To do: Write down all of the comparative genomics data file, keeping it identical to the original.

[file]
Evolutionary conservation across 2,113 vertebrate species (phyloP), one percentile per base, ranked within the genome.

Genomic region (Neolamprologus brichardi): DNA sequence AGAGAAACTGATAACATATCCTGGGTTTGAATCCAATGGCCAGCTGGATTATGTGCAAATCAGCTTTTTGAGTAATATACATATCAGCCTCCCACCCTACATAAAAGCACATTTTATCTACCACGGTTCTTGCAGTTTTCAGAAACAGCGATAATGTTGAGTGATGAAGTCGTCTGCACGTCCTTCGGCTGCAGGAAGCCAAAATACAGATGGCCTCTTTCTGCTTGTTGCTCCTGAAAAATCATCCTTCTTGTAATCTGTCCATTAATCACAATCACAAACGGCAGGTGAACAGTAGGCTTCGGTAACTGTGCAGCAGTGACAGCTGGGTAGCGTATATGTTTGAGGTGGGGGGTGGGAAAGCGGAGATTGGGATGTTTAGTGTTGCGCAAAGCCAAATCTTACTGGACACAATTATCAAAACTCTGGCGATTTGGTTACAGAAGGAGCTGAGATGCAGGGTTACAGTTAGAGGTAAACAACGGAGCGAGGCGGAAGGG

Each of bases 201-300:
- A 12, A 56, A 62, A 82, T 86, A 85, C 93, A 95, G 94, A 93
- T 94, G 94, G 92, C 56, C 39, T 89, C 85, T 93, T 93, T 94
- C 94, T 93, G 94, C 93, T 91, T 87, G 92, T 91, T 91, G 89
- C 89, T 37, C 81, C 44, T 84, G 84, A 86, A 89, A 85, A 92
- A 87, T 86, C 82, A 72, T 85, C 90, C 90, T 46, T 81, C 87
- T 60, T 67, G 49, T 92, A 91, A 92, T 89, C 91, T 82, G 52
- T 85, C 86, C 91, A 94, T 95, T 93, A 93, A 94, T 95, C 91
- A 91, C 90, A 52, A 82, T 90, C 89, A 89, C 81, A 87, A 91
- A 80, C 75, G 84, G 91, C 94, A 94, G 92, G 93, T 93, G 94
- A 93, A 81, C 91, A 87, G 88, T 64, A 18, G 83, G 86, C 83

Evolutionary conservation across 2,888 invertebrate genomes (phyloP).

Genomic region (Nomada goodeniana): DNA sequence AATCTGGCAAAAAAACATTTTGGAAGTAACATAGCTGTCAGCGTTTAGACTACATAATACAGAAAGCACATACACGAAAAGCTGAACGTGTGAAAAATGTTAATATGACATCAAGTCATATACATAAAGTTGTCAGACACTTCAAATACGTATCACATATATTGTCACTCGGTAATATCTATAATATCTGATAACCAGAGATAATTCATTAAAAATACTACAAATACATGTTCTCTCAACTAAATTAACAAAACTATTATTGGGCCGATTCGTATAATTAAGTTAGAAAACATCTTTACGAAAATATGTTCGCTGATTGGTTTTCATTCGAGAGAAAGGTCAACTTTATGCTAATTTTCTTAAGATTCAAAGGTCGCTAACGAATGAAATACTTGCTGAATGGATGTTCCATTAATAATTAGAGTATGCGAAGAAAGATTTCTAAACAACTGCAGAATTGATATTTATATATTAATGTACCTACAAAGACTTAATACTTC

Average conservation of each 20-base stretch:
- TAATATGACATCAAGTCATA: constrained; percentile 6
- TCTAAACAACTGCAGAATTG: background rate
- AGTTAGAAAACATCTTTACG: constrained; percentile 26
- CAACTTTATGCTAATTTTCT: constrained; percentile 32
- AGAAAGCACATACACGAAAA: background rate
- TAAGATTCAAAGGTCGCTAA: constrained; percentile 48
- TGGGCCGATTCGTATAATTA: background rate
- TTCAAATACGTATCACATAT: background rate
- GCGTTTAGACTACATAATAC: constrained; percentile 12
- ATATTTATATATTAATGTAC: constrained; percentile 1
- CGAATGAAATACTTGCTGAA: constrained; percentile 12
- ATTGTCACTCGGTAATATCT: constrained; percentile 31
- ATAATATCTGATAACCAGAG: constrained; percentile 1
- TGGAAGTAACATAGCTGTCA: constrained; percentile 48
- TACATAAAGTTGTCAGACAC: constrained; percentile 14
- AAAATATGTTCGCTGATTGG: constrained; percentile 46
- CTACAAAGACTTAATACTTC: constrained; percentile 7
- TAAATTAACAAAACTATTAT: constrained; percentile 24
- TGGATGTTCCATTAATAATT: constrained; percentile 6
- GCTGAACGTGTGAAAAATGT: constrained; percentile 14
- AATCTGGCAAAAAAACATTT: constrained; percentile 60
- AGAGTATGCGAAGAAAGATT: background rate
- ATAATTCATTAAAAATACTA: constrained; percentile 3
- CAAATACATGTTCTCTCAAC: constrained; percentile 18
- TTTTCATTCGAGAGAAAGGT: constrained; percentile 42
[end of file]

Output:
Evolutionary conservation across 2,113 vertebrate species (phyloP), one percentile per base, ranked within the genome.

Genomic region (Neolamprologus brichardi): DNA sequence AGAGAAACTGATAACATATCCTGGGTTTGAATCCAATGGCCAGCTGGATTATGTGCAAATCAGCTTTTTGAGTAATATACATATCAGCCTCCCACCCTACATAAAAGCACATTTTATCTACCACGGTTCTTGCAGTTTTCAGAAACAGCGATAATGTTGAGTGATGAAGTCGTCTGCACGTCCTTCGGCTGCAGGAAGCCAAAATACAGATGGCCTCTTTCTGCTTGTTGCTCCTGAAAAATCATCCTTCTTGTAATCTGTCCATTAATCACAATCACAAACGGCAGGTGAACAGTAGGCTTCGGTAACTGTGCAGCAGTGACAGCTGGGTAGCGTATATGTTTGAGGTGGGGGGTGGGAAAGCGGAGATTGGGATGTTTAGTGTTGCGCAAAGCCAAATCTTACTGGACACAATTATCAAAACTCTGGCGATTTGGTTACAGAAGGAGCTGAGATGCAGGGTTACAGTTAGAGGTAAACAACGGAGCGAGGCGGAAGGG

Each of bases 201-300:
- A 12, A 56, A 62, A 82, T 86, A 85, C 93, A 95, G 94, A 93
- T 94, G 94, G 92, C 56, C 39, T 89, C 85, T 93, T 93, T 94
- C 94, T 93, G 94, C 93, T 91, T 87, G 92, T 91, T 91, G 89
- C 89, T 37, C 81, C 44, T 84, G 84, A 86, A 89, A 85, A 92
- A 87, T 86, C 82, A 72, T 85, C 90, C 90, T 46, T 81, C 87
- T 60, T 67, G 49, T 92, A 91, A 92, T 89, C 91, T 82, G 52
- T 85, C 86, C 91, A 94, T 95, T 93, A 93, A 94, T 95, C 91
- A 91, C 90, A 52, A 82, T 90, C 89, A 89, C 81, A 87, A 91
- A 80, C 75, G 84, G 91, C 94, A 94, G 92, G 93, T 93, G 94
- A 93, A 81, C 91, A 87, G 88, T 64, A 18, G 83, G 86, C 83

Evolutionary conservation across 2,888 invertebrate genomes (phyloP).

Genomic region (Nomada goodeniana): DNA sequence AATCTGGCAAAAAAACATTTTGGAAGTAACATAGCTGTCAGCGTTTAGACTACATAATACAGAAAGCACATACACGAAAAGCTGAACGTGTGAAAAATGTTAATATGACATCAAGTCATATACATAAAGTTGTCAGACACTTCAAATACGTATCACATATATTGTCACTCGGTAATATCTATAATATCTGATAACCAGAGATAATTCATTAAAAATACTACAAATACATGTTCTCTCAACTAAATTAACAAAACTATTATTGGGCCGATTCGTATAATTAAGTTAGAAAACATCTTTACGAAAATATGTTCGCTGATTGGTTTTCATTCGAGAGAAAGGTCAACTTTATGCTAATTTTCTTAAGATTCAAAGGTCGCTAACGAATGAAATACTTGCTGAATGGATGTTCCATTAATAATTAGAGTATGCGAAGAAAGATTTCTAAACAACTGCAGAATTGATATTTATATATTAATGTACCTACAAAGACTTAATACTTC

Average conservation of each 20-base stretch:
- TAATATGACATCAAGTCATA: constrained; percentile 6
- TCTAAACAACTGCAGAATTG: background rate
- AGTTAGAAAACATCTTTACG: constrained; percentile 26
- CAACTTTATGCTAATTTTCT: constrained; percentile 32
- AGAAAGCACATACACGAAAA: background rate
- TAAGATTCAAAGGTCGCTAA: constrained; percentile 48
- TGGGCCGATTCGTATAATTA: background rate
- TTCAAATACGTATCACATAT: background rate
- GCGTTTAGACTACATAATAC: constrained; percentile 12
- ATATTTATATATTAATGTAC: constrained; percentile 1
- CGAATGAAATACTTGCTGAA: constrained; percentile 12
- ATTGTCACTCGGTAATATCT: constrained; percentile 31
- ATAATATCTGATAACCAGAG: constrained; percentile 1
- TGGAAGTAACATAGCTGTCA: constrained; percentile 48
- TACATAAAGTTGTCAGACAC: constrained; percentile 14
- AAAATATGTTCGCTGATTGG: constrained; percentile 46
- CTACAAAGACTTAATACTTC: constrained; percentile 7
- TAAATTAACAAAACTATTAT: constrained; percentile 24
- TGGATGTTCCATTAATAATT: constrained; percentile 6
- GCTGAACGTGTGAAAAATGT: constrained; percentile 14
- AATCTGGCAAAAAAACATTT: constrained; percentile 60
- AGAGTATGCGAAGAAAGATT: background rate
- ATAATTCATTAAAAATACTA: constrained; percentile 3
- CAAATACATGTTCTCTCAAC: constrained; percentile 18
- TTTTCATTCGAGAGAAAGGT: constrained; percentile 42